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Fake News and Misinformation: How digital tech can help

How Might We use the latest digital technologies to tackle Fake News?


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George Krasadakis

3 years ago | 9 min read

Fake news and misinformation is a major problem of the modern, connected world. Although various forms of propaganda have been around for ages, digital ‘fake news’ is becoming a major threat, partly due to the ease of creating, diffusing, and consuming content.

False or misleading stories can be easily created and diffused via the global online networks - in a matter of a few clicks. Fake stories become part of the personalized, endless feeds that people consume on a daily basis.

And what makes the problem worse is that a significant percentage of the ‘social media users’ tend to consume content easily and share mechanically without the required critical thinking.

But even when critical thinking is there, it is not always easy to spot a fake story: with the so-called ‘deep fakes’, it is already extremely difficult to tell if what you see is true or not.

The latest technologies enable hacking real videos or creating artificial ones that present people doing things they never did — in a very realistic way. Moreover, synthesized speech that matches the voice of a known person can be used to claim statements or words never said.

The times when something was perceived as true just because it was ‘seen on TV’ or in a photo or in a video, are gone.

Social media, online users, websites, blogs are all part of the problem to some extent. With the current digital setup, it is possible to design waves of Fake News that influence or even shape the public opinion and (re)set the global and local agendas.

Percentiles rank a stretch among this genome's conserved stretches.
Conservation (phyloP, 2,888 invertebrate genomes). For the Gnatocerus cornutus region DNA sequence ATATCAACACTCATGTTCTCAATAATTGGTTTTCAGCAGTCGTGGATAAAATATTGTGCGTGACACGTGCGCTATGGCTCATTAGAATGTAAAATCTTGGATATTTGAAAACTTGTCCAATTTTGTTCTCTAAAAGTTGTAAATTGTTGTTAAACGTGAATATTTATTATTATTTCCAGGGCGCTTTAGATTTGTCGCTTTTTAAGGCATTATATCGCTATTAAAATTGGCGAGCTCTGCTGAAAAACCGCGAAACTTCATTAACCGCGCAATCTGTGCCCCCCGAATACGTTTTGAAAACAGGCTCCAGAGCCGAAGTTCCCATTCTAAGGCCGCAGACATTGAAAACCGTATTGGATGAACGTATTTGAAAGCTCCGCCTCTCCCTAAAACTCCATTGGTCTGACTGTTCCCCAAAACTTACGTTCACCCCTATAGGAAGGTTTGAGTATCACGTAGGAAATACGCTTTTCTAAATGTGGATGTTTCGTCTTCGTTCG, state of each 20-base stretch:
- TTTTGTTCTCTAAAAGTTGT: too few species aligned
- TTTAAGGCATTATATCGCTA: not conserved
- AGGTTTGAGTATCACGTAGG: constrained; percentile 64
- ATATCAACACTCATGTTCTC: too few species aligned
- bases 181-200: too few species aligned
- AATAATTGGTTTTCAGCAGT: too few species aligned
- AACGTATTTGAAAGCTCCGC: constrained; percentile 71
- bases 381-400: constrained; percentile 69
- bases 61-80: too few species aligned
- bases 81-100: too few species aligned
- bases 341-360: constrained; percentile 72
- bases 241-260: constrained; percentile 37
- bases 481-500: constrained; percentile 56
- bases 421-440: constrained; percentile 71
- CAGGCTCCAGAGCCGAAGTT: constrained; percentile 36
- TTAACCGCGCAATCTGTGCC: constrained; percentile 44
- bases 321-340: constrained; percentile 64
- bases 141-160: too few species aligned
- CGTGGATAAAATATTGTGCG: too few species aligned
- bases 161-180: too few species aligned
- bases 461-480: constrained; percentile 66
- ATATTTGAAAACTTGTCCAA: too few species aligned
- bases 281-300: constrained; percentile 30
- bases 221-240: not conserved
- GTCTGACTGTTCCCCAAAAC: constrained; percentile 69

Fake stories are engineered to become viral: when distributed via social platforms they eventually get ‘promoted’ by regular users, at scale — both intentionally and unintentionally.

Unintentional ‘promotion’ happens due to a generalized lack of awareness: people do not realize how often they are exposed to Fake News; they don’t know if they are influenced by misleading content; they cannot realize that they may be part of the problem itself by unintentionally promoting Fake News and influencing others.

People usually don’t realize that they may be part of the problem of Fake News by unintentionally promoting fancy false stories and influencing others.

Why is ‘Fake News’ a hard problem to solve?

What makes Fake News an extremely hard problem to solve is the difficulty in identifying, tracking and controlling unreliable content. A good solution would require advanced digital technologies and protocols for assessing content (e.g. to efficiently spot and fact-check the less reliable content).

It is also very difficult to raise awareness about the problem among social media users - as this would take time and it would require a huge amount of resources.